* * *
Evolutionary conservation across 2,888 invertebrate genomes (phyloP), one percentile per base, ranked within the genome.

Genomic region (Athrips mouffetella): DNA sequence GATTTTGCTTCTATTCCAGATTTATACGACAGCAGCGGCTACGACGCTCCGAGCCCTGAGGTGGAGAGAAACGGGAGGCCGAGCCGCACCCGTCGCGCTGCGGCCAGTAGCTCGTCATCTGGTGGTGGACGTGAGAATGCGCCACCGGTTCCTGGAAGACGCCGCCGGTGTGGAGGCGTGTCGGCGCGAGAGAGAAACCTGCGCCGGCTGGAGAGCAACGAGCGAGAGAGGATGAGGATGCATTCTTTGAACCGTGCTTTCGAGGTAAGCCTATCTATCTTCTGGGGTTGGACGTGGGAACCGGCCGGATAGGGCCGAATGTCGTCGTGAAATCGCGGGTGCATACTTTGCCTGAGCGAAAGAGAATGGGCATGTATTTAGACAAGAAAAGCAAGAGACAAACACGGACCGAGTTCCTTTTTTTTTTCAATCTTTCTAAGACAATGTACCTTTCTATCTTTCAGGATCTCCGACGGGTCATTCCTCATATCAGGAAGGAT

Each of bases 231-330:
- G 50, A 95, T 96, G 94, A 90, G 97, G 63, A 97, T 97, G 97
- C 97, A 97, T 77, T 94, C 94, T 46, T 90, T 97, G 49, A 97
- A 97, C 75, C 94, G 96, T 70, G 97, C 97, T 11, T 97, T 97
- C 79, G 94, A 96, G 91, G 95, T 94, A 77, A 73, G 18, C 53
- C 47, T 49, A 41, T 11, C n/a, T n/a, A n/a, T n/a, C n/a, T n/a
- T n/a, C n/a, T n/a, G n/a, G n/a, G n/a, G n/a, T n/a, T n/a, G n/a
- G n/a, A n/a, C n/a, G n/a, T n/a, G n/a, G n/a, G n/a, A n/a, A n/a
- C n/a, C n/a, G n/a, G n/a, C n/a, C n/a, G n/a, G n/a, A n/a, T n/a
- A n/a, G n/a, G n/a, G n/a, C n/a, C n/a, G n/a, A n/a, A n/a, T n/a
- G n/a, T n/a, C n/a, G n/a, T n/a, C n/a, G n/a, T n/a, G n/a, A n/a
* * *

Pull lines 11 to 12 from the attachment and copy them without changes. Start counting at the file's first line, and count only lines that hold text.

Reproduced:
- C n/a, C n/a, G n/a, G n/a, C n/a, C n/a, G n/a, G n/a, A n/a, T n/a
- A n/a, G n/a, G n/a, G n/a, C n/a, C n/a, G n/a, A n/a, A n/a, T n/a